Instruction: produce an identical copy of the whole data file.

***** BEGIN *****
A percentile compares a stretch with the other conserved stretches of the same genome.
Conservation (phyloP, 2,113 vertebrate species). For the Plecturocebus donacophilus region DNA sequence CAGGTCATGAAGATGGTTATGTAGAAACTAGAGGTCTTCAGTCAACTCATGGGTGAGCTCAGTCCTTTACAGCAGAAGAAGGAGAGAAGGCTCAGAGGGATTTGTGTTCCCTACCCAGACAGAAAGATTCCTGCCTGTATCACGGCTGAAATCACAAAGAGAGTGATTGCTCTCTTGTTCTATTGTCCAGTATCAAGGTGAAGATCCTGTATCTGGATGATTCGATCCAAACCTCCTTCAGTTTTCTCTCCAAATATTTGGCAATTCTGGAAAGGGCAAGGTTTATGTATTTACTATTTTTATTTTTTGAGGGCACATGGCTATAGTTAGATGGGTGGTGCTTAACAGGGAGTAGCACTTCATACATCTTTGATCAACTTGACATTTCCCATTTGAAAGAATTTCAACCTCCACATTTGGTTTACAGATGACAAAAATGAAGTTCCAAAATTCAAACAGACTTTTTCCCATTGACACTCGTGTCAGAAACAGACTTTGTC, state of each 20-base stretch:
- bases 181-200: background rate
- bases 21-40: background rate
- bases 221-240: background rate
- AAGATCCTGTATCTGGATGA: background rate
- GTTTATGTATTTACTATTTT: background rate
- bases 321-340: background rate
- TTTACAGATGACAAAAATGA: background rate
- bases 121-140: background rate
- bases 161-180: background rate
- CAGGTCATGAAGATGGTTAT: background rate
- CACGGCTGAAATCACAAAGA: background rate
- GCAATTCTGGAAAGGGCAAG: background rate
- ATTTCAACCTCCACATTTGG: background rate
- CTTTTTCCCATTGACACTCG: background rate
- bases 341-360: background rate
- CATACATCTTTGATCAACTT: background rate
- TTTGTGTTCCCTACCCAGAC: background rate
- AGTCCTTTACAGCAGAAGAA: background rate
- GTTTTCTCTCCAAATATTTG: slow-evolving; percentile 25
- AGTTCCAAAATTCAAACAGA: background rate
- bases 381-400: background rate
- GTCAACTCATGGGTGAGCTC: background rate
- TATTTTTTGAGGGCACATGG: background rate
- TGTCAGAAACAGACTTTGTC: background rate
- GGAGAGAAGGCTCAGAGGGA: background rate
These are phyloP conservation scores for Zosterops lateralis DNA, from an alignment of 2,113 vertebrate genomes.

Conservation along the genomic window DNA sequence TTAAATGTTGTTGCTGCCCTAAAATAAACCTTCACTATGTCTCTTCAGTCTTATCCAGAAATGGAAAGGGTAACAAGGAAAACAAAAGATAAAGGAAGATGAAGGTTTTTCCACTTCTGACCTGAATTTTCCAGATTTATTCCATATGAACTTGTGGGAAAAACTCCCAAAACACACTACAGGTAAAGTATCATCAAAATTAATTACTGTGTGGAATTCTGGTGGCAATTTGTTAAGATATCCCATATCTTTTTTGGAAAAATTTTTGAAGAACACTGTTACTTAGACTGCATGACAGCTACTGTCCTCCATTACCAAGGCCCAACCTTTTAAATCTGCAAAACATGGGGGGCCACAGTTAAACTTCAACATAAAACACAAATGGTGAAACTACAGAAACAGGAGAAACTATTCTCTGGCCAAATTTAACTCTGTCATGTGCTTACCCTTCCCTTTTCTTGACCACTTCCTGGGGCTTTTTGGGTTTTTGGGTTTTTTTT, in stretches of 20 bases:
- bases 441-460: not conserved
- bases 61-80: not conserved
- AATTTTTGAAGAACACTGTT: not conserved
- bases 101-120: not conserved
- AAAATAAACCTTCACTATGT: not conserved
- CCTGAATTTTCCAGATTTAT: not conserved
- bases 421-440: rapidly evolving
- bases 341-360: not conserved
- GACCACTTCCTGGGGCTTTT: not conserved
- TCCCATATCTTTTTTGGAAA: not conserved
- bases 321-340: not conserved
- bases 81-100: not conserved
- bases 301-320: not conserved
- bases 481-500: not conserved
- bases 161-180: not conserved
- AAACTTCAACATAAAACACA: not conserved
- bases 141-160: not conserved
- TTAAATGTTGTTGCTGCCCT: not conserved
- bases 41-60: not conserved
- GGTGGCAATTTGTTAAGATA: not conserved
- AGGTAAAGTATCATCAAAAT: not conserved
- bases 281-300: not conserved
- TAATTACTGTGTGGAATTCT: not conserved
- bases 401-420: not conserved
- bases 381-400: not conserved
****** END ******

A percentile compares a stretch with the other conserved stretches of the same genome.
Conservation (phyloP, 2,113 vertebrate species). For the Plecturocebus donacophilus region DNA sequence CAGGTCATGAAGATGGTTATGTAGAAACTAGAGGTCTTCAGTCAACTCATGGGTGAGCTCAGTCCTTTACAGCAGAAGAAGGAGAGAAGGCTCAGAGGGATTTGTGTTCCCTACCCAGACAGAAAGATTCCTGCCTGTATCACGGCTGAAATCACAAAGAGAGTGATTGCTCTCTTGTTCTATTGTCCAGTATCAAGGTGAAGATCCTGTATCTGGATGATTCGATCCAAACCTCCTTCAGTTTTCTCTCCAAATATTTGGCAATTCTGGAAAGGGCAAGGTTTATGTATTTACTATTTTTATTTTTTGAGGGCACATGGCTATAGTTAGATGGGTGGTGCTTAACAGGGAGTAGCACTTCATACATCTTTGATCAACTTGACATTTCCCATTTGAAAGAATTTCAACCTCCACATTTGGTTTACAGATGACAAAAATGAAGTTCCAAAATTCAAACAGACTTTTTCCCATTGACACTCGTGTCAGAAACAGACTTTGTC, state of each 20-base stretch:
- bases 181-200: background rate
- bases 21-40: background rate
- bases 221-240: background rate
- AAGATCCTGTATCTGGATGA: background rate
- GTTTATGTATTTACTATTTT: background rate
- bases 321-340: background rate
- TTTACAGATGACAAAAATGA: background rate
- bases 121-140: background rate
- bases 161-180: background rate
- CAGGTCATGAAGATGGTTAT: background rate
- CACGGCTGAAATCACAAAGA: background rate
- GCAATTCTGGAAAGGGCAAG: background rate
- ATTTCAACCTCCACATTTGG: background rate
- CTTTTTCCCATTGACACTCG: background rate
- bases 341-360: background rate
- CATACATCTTTGATCAACTT: background rate
- TTTGTGTTCCCTACCCAGAC: background rate
- AGTCCTTTACAGCAGAAGAA: background rate
- GTTTTCTCTCCAAATATTTG: slow-evolving; percentile 25
- AGTTCCAAAATTCAAACAGA: background rate
- bases 381-400: background rate
- GTCAACTCATGGGTGAGCTC: background rate
- TATTTTTTGAGGGCACATGG: background rate
- TGTCAGAAACAGACTTTGTC: background rate
- GGAGAGAAGGCTCAGAGGGA: background rate
These are phyloP conservation scores for Zosterops lateralis DNA, from an alignment of 2,113 vertebrate genomes.

Conservation along the genomic window DNA sequence TTAAATGTTGTTGCTGCCCTAAAATAAACCTTCACTATGTCTCTTCAGTCTTATCCAGAAATGGAAAGGGTAACAAGGAAAACAAAAGATAAAGGAAGATGAAGGTTTTTCCACTTCTGACCTGAATTTTCCAGATTTATTCCATATGAACTTGTGGGAAAAACTCCCAAAACACACTACAGGTAAAGTATCATCAAAATTAATTACTGTGTGGAATTCTGGTGGCAATTTGTTAAGATATCCCATATCTTTTTTGGAAAAATTTTTGAAGAACACTGTTACTTAGACTGCATGACAGCTACTGTCCTCCATTACCAAGGCCCAACCTTTTAAATCTGCAAAACATGGGGGGCCACAGTTAAACTTCAACATAAAACACAAATGGTGAAACTACAGAAACAGGAGAAACTATTCTCTGGCCAAATTTAACTCTGTCATGTGCTTACCCTTCCCTTTTCTTGACCACTTCCTGGGGCTTTTTGGGTTTTTGGGTTTTTTTT, in stretches of 20 bases:
- bases 441-460: not conserved
- bases 61-80: not conserved
- AATTTTTGAAGAACACTGTT: not conserved
- bases 101-120: not conserved
- AAAATAAACCTTCACTATGT: not conserved
- CCTGAATTTTCCAGATTTAT: not conserved
- bases 421-440: rapidly evolving
- bases 341-360: not conserved
- GACCACTTCCTGGGGCTTTT: not conserved
- TCCCATATCTTTTTTGGAAA: not conserved
- bases 321-340: not conserved
- bases 81-100: not conserved
- bases 301-320: not conserved
- bases 481-500: not conserved
- bases 161-180: not conserved
- AAACTTCAACATAAAACACA: not conserved
- bases 141-160: not conserved
- TTAAATGTTGTTGCTGCCCT: not conserved
- bases 41-60: not conserved
- GGTGGCAATTTGTTAAGATA: not conserved
- AGGTAAAGTATCATCAAAAT: not conserved
- bases 281-300: not conserved
- TAATTACTGTGTGGAATTCT: not conserved
- bases 401-420: not conserved
- bases 381-400: not conserved